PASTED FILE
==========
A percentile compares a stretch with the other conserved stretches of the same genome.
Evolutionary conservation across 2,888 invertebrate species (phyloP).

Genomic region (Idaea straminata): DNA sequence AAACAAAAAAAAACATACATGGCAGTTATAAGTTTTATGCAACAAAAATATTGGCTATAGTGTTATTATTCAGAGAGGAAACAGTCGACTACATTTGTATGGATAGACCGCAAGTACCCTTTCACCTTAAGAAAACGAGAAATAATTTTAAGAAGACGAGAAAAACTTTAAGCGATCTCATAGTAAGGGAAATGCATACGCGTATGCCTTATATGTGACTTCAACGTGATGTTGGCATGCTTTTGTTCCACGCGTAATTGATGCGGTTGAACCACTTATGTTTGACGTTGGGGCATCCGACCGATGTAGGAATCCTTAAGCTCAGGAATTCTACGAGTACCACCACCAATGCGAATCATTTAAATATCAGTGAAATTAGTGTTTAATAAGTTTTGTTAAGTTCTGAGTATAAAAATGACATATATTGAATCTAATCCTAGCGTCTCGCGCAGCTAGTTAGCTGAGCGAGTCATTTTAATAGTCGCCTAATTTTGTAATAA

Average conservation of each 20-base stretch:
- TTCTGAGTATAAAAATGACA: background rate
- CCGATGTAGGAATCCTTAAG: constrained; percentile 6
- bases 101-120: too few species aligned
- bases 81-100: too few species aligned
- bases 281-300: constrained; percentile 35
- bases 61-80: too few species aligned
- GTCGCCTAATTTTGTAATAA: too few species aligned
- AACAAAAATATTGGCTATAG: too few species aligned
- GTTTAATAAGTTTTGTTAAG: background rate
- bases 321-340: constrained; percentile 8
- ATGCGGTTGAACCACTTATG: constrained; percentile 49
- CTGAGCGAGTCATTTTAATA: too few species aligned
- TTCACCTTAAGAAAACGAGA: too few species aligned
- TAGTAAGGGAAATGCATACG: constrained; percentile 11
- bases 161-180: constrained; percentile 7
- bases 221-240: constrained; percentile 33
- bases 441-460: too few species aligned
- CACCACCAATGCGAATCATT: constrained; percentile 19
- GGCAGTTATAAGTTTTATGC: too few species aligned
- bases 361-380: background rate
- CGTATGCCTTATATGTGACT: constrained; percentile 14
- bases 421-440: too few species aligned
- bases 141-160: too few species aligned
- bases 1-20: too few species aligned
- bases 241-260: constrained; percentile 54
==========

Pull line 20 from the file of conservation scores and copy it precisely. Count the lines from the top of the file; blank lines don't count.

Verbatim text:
- bases 221-240: constrained; percentile 33